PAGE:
Lorraine Candy: We need to speak together

Why are women still not being heard?

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Imagine for a moment that when you talk, your voice is so quiet barely anyone can hear you. That your useful thoughts and intelligent opinions are ignored because what you say is so muted everyone struggles to understand. Deep down, you know you deserve to be heard and the more people ignore you, the more your sense of injustice grows.

This muted voice I describe is what it feels like to be a woman in the lead up to the general election. We're more than 50% of the population but we don't yet have the power in that number. Despite the brilliant women who are part of the campaigns, we are still so often marginalised.

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It's something that journalist Jane Martinson has picked up on, too – her piece in the Guardian yesterday stated that less than one in five politicians featured in election coverage so far have been female. This, despite three parties being led by women.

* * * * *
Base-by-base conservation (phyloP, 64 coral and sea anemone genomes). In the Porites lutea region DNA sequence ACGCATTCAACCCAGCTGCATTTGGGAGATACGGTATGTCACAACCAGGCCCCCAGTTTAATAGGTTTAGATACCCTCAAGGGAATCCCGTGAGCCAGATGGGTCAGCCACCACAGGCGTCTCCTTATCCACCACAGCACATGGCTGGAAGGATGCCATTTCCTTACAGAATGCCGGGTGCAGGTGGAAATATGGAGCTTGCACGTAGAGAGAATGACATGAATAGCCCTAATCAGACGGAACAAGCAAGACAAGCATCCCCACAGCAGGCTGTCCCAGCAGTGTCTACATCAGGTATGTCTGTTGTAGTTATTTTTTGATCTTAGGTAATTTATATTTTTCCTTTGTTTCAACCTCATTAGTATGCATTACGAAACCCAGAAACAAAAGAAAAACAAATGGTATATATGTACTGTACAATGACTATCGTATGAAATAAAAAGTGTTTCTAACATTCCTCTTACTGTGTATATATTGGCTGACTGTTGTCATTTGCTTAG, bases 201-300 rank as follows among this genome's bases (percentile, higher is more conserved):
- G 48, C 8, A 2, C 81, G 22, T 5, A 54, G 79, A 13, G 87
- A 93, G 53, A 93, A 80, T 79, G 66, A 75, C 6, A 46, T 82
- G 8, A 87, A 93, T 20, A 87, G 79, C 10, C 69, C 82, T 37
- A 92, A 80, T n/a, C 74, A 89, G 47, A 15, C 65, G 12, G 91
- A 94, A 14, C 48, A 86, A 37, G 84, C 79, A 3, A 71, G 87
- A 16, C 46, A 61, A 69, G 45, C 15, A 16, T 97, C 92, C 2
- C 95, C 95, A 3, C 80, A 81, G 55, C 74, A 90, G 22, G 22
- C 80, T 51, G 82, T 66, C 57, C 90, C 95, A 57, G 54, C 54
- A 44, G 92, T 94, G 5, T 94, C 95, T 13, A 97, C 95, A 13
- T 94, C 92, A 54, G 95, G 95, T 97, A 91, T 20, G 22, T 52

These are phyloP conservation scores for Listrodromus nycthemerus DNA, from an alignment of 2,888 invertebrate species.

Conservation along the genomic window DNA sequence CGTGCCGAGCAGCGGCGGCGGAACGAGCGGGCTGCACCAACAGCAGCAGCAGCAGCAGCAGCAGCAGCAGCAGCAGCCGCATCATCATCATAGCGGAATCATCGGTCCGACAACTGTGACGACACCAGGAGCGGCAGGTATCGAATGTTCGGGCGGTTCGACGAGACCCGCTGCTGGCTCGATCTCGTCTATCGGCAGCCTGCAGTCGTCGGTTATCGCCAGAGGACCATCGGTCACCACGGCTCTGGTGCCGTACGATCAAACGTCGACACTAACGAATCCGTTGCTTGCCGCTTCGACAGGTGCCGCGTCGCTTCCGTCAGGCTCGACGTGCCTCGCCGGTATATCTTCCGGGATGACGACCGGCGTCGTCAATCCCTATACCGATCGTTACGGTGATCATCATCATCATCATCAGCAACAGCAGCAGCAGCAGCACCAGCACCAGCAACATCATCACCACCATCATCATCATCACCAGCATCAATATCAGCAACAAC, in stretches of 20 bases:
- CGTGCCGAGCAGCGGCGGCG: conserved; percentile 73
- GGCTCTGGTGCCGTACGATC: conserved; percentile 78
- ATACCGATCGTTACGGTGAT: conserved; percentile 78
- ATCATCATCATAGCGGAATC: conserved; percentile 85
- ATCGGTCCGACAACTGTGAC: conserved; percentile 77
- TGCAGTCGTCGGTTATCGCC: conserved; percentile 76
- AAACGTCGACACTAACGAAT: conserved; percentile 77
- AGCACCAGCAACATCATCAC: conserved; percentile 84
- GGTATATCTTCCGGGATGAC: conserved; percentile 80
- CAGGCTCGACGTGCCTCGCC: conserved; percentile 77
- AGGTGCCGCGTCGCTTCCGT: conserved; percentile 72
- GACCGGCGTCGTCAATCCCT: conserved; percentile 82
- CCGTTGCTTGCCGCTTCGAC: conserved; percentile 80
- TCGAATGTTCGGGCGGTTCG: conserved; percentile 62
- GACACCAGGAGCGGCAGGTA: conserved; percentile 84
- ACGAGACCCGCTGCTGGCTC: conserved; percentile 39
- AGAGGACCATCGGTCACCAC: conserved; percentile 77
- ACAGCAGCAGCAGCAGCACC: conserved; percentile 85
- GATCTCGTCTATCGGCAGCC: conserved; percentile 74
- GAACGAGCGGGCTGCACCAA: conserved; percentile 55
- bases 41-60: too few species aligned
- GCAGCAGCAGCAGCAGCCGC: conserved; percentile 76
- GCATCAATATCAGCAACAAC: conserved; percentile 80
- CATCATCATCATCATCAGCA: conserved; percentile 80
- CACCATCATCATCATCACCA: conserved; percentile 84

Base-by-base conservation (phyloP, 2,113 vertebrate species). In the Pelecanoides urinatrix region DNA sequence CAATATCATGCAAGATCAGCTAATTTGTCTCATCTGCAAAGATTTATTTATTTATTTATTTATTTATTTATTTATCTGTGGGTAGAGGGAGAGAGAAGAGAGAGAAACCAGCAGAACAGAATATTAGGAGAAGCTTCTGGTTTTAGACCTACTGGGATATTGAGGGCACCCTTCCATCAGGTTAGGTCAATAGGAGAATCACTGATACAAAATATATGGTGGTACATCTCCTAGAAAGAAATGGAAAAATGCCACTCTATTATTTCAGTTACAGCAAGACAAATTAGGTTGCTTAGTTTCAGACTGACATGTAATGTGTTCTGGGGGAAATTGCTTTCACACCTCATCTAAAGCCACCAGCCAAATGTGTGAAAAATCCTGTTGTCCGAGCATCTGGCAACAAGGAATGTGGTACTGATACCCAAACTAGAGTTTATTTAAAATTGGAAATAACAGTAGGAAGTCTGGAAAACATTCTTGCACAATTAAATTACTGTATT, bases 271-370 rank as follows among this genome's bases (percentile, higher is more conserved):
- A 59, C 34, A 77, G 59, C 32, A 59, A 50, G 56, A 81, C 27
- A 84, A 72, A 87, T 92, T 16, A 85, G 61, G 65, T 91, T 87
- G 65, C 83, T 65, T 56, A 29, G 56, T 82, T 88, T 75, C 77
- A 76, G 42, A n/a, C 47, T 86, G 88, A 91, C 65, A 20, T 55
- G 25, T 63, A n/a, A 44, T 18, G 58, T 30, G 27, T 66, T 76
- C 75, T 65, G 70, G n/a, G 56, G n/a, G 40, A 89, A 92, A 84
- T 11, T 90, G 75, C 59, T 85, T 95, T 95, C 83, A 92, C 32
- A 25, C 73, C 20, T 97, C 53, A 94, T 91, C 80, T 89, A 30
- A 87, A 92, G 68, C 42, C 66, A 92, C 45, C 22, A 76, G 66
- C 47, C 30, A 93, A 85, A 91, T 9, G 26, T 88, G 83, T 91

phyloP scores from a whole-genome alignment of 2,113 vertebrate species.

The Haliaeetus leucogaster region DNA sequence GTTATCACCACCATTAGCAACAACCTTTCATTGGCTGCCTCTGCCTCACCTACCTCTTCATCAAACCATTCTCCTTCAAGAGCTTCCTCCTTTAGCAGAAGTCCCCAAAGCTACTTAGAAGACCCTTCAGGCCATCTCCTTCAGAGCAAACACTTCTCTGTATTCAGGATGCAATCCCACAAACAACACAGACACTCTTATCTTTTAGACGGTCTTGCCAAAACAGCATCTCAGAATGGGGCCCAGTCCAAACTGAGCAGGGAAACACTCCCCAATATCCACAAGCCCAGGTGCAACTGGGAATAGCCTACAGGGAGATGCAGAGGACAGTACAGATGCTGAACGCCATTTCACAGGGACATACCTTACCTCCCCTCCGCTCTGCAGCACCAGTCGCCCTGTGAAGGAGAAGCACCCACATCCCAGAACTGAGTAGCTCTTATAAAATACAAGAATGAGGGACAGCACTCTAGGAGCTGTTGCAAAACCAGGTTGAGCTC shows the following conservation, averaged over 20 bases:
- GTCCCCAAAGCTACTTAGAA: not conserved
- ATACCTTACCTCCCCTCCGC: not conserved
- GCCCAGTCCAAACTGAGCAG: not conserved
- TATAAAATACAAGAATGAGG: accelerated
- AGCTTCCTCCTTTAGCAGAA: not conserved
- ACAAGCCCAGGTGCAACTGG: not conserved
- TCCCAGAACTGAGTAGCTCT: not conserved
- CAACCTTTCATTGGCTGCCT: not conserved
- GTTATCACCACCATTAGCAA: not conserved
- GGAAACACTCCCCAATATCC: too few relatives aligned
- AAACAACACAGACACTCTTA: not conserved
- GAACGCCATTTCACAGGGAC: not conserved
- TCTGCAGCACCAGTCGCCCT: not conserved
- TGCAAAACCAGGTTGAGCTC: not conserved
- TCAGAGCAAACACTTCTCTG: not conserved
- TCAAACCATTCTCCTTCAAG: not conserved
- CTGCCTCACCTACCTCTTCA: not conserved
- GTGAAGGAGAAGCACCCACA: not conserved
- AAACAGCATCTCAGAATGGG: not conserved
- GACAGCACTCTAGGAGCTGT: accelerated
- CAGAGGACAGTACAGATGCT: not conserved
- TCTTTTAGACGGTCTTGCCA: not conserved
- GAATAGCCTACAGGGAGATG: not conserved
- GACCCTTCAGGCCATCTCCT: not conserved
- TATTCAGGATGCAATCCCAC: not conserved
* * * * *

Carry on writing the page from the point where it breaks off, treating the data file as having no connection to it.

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It makes me cross. But it's not just about politicians. I commissioned the academic and feminist journalist Zoe Strimpel to analyse the volume of the female voice across TV news media for ELLE. The results are terribly disappointing. At first this made me angry, then I realised our often pitiful representation across the news media could change - that we could become louder. And the only way to do this is if we all speak together. There's only one way to be heard, and that is en masse. So many amazing and inspiring women work in broadcast media; we need to support them in their ongoing bid to change the way society values women's voices. For too long it's been taken for granted that if you want an expert to comment on anything, you turn to a man. We need to push forward talented women and demand they're the ones in front of the camera from now on.

As Hillary Clinton said: 'Women are the largest untapped reservoir of talent in the world.'

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